Friday, January 28, 2011

Alvin Toffler Foresaw Mass Customization

While studying economics at university in the early 1980s I read a book called "The Third Wave", which was written by a sociologist and futurist by the name of Alvin Toffler. "The Third Wave" was a sequel to Toffler's earlier book "Future Shock", which was first published in 1970.

"Future Shock" contended that humans and societies were about to experience massive structural change, as part of a revolution from being an industrial society to a super-industrial society. "The Third Wave" expanded on this analysis by describing three types of human societies in the form of waves.

The First Wave is the settled agricultural society, which replaced most earlier hunter-gatherer cultures.

The Second Wave is the Industrial Age society, which first began in Western Europe with the Industrial Revolution. Key elements of the Industrial Age are the nuclear family, and the factory-type education system and the corporation. Of this, Toffler went on to say:

"The Second Wave Society is industrial and based on mass production, mass distribution, mass consumption, mass education, mass media, mass recreation, mass entertainment, and weapons of mass destruction. You combine those things with standardization, centralization, concentration, and synchronization, and you wind up with a style of organization we call bureaucracy."

So far all of this sounds very familiar.

The Third Wave is the post-industrial society. Toffler says that since the late 1950s most countries have been transitioning from a Second Wave society into a Third Wave society. He coined many words to describe it and mentions names invented by others, such as the Information Age.

The one thing that really stood out from me when reading this book was the term "mass customization". And as part of the shift from mass manufacturing to mass customization Toffler said we would see greater personalization, customization, informationalization, democratization and humanization of everything.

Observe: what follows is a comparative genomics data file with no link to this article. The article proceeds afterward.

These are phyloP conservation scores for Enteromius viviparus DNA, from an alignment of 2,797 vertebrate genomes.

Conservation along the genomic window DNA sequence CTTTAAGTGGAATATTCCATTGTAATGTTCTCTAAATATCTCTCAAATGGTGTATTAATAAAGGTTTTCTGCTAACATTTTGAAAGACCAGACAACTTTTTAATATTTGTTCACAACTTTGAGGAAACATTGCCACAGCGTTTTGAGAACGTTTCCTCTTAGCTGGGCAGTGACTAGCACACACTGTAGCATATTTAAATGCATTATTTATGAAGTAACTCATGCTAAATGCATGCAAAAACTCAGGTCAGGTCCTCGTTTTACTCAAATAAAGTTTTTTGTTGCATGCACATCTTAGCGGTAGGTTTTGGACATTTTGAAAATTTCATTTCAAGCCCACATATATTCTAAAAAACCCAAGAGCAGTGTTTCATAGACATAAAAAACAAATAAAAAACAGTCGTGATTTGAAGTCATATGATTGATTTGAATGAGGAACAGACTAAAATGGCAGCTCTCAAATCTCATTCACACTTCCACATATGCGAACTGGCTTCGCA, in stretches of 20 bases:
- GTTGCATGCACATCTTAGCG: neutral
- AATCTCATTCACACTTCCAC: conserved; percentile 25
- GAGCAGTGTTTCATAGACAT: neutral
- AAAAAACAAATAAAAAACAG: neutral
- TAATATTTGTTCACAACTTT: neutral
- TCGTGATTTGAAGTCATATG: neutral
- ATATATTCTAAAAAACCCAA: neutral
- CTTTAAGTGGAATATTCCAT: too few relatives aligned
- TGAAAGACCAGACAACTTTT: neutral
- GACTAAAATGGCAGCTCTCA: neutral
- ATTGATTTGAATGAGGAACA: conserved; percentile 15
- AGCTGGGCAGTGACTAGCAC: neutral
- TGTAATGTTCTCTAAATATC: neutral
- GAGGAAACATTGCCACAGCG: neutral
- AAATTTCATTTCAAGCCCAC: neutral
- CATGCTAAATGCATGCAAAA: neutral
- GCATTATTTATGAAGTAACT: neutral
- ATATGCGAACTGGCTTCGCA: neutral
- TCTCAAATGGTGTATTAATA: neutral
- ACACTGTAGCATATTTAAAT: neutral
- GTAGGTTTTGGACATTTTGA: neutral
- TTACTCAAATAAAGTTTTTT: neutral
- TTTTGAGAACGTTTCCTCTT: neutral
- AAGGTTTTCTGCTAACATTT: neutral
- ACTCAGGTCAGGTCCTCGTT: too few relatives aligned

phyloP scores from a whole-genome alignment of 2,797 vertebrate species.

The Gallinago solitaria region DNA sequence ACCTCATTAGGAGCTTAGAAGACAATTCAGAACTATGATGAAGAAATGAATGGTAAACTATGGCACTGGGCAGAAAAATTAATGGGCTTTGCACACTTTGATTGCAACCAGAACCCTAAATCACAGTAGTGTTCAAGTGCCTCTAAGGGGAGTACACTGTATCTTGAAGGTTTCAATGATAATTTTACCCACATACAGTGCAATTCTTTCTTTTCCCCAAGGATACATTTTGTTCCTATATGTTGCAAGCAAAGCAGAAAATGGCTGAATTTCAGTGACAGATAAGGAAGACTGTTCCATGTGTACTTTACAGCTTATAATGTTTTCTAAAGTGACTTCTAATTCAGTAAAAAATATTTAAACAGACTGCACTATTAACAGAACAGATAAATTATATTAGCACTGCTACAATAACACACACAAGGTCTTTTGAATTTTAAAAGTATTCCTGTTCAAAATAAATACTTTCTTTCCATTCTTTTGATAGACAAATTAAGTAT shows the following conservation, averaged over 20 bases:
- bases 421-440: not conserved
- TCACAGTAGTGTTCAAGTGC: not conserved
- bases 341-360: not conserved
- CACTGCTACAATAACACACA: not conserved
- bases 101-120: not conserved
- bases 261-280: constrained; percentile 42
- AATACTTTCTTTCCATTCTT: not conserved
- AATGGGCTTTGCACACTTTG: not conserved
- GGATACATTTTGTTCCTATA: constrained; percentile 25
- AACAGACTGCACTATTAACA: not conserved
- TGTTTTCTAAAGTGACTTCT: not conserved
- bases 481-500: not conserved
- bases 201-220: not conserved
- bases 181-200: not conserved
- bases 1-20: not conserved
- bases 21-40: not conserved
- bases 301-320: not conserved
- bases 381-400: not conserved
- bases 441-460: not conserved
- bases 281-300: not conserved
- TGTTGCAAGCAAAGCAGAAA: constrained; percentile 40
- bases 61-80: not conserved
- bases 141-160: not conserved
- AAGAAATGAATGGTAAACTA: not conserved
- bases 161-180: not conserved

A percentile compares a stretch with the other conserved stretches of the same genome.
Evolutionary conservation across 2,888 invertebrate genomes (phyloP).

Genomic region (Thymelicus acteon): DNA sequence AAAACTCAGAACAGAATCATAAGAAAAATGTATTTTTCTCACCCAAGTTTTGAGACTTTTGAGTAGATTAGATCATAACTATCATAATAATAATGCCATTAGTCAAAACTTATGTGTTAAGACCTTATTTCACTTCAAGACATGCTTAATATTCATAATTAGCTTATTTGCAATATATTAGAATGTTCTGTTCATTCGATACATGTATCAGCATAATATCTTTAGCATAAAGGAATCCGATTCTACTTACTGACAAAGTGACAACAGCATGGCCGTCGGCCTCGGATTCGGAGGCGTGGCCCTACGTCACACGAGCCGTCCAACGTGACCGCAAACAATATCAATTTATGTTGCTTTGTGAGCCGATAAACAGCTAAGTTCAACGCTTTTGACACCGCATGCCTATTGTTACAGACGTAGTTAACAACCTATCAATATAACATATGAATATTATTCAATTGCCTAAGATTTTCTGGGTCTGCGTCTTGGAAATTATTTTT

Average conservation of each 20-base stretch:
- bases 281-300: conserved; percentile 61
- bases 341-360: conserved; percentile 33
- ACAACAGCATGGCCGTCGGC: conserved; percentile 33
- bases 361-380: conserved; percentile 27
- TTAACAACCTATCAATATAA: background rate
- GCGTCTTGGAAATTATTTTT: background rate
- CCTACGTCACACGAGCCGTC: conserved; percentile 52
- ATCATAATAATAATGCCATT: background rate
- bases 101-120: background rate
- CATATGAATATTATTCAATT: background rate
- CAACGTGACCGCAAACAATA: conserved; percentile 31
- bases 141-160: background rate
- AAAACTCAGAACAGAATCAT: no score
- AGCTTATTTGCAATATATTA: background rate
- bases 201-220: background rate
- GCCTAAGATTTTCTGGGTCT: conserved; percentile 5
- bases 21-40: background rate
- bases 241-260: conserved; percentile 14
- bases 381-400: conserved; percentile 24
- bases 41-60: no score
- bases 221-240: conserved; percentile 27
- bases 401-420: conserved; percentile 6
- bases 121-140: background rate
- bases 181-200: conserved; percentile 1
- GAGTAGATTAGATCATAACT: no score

Mass customization enables cheap production of personalized products catering to small niches. In other words, production runs of one-of-one will become ever more viable and prolific every single day.

In my mind there is no question we are seeing more and more evidence of this, as the large scale factories and assembly lines of yesteryear are progressively shuttered and mothballed while small-scale entrepreneurs such as artisans and solitary craftspeople use information technology to leverage their way into competitive niches in the marketplace.

At this year's Interior Design Show (IDS11) it is clear that the future of design and craftsmanship will not be found at the big box retailers selling mass manufactured "stuff" from places like China. Instead, it will be found with the kind of work that innovative artisans and craftspeople are currently exhibiting at niche displays such as Prototype and Studio North.

Come to IDS11 to see the future of design and craftsmanship.

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